Republicans may tank Manchin's energy deregulation bill to get revenge on him: report
Senator Joe Manchin speaking during an event in 2017. (Third Way Think Tank)

When Manchin helped Democrats pass the Inflation Reduction Act, securing hundreds of billions for health care and climate reforms, one of the conditions was that Manchin could introduce a bill for permitting reform — which would help energy and infrastructure projects around the country, both clean and dirty, get approved more quickly, including, crucially, a pipeline in Manchin's home state of West Virginia.

Energy deregulation has long been a goal of Republicans, so in theory the GOP would be more solid allies for helping Manchin get his permitting bill passed than his fellow Democrats. But according to POLITICO on Monday, many Republicans, still enraged over Manchin's key role in the IRA, are threatening to hold the line against the bill, just to spite him.

"With progressives already balking, several Republicans said Monday night that they might not provide the votes needed to break a filibuster of permitting reform, a key cog of this summer’s Democratic climate, health care and tax deal," reported Caitlin Emma, Burgess Everett, and Sarah Ferris. "Though easing construction of energy projects is a longstanding core GOP goal, the party’s senators said they were under no obligation to cough up perhaps a dozen or more votes that Democrats need to get Manchin’s vision done."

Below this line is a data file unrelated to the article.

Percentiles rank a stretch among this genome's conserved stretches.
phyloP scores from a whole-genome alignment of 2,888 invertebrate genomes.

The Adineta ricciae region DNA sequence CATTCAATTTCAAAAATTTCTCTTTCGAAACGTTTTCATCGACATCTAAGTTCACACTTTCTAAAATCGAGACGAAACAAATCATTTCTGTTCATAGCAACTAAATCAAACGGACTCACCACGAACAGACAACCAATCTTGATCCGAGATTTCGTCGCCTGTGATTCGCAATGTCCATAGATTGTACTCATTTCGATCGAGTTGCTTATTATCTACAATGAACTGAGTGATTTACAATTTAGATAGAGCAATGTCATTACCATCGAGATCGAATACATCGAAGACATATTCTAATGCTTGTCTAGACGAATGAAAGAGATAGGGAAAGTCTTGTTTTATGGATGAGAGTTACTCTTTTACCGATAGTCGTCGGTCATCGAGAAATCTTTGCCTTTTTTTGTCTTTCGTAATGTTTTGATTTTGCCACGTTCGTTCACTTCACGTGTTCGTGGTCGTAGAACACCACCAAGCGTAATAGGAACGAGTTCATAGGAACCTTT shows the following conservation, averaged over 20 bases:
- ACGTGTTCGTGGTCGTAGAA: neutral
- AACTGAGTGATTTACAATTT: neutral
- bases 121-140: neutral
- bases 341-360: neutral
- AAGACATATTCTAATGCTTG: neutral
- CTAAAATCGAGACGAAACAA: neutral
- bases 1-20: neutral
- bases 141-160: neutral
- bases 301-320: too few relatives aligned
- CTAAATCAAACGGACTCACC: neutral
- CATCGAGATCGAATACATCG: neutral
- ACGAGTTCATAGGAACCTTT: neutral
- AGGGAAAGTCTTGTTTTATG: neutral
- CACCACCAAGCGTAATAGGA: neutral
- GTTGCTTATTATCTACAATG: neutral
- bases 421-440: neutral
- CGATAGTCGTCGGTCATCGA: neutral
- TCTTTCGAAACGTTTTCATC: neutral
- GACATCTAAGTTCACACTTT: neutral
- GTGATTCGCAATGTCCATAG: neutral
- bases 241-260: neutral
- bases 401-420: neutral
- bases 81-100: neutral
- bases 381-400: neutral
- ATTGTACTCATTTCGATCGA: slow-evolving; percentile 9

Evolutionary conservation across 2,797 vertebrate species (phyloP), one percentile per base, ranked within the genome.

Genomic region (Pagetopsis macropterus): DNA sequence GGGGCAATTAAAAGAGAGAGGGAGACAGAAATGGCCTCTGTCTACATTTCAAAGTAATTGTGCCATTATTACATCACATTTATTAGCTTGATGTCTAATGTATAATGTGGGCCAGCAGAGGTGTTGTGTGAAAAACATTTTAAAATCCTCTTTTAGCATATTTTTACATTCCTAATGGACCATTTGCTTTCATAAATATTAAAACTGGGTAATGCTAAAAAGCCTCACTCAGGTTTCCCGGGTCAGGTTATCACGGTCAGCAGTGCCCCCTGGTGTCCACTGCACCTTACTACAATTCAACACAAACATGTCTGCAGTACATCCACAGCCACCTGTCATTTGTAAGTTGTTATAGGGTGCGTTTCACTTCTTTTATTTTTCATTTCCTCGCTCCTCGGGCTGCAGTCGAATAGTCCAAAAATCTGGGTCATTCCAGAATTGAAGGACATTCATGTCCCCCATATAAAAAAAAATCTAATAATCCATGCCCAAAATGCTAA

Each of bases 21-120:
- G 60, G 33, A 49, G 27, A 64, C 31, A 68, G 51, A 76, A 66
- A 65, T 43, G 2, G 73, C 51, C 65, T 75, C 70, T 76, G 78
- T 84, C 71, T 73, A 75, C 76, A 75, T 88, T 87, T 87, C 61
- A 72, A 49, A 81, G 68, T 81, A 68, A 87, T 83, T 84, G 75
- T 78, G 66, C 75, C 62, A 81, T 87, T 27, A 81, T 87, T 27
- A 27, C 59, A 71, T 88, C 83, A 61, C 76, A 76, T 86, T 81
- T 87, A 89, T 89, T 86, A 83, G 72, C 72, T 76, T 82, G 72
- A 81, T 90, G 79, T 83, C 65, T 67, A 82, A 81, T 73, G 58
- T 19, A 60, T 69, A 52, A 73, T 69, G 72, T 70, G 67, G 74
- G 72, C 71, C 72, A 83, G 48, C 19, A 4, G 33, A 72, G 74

"Sen. John Cornyn (R-Texas) said that 'I don’t think you can count on any Republicans to vote for something they haven’t seen.' But there’s another factor: Manchin’s agreement with Majority Leader Chuck Schumer to pass their party-line domestic policy centerpiece this summer — with permitting reform as a side agreement, requiring votes from both parties to pass later.," said the report. "'Given what Senator Manchin did on the reconciliation bill, [it’s] engendered a lot of bad blood,' Cornyn said. 'There’s not a lot of sympathy on our side to provide Sen. Manchin a reward.'"

All of this comes as Democrats themselves are divided over whether to pass the bill in the first place; while the as-yet-unreleased bill could, in theory, make it easier to build green energy projects and mass transit, many progressives believe that the easier approval process for oil and gas drilling and pipelines would not be worth that benefit.

"Democrats believe Republicans are exacting revenge on Manchin and Democrats for steamrolling them this summer," said the report. The majority party passed a microchip bill with bipartisan votes, then announced a deal between Manchin and Schumer that plowed hundreds of billions of dollars into fighting climate change, imposed a corporate minimum tax and extended expiring health care subsidies. 'I think they just don’t want to give another win to either a Democratic Senate or a Joe Manchin,' said Sen. Martin Heinrich (D-N.M.)."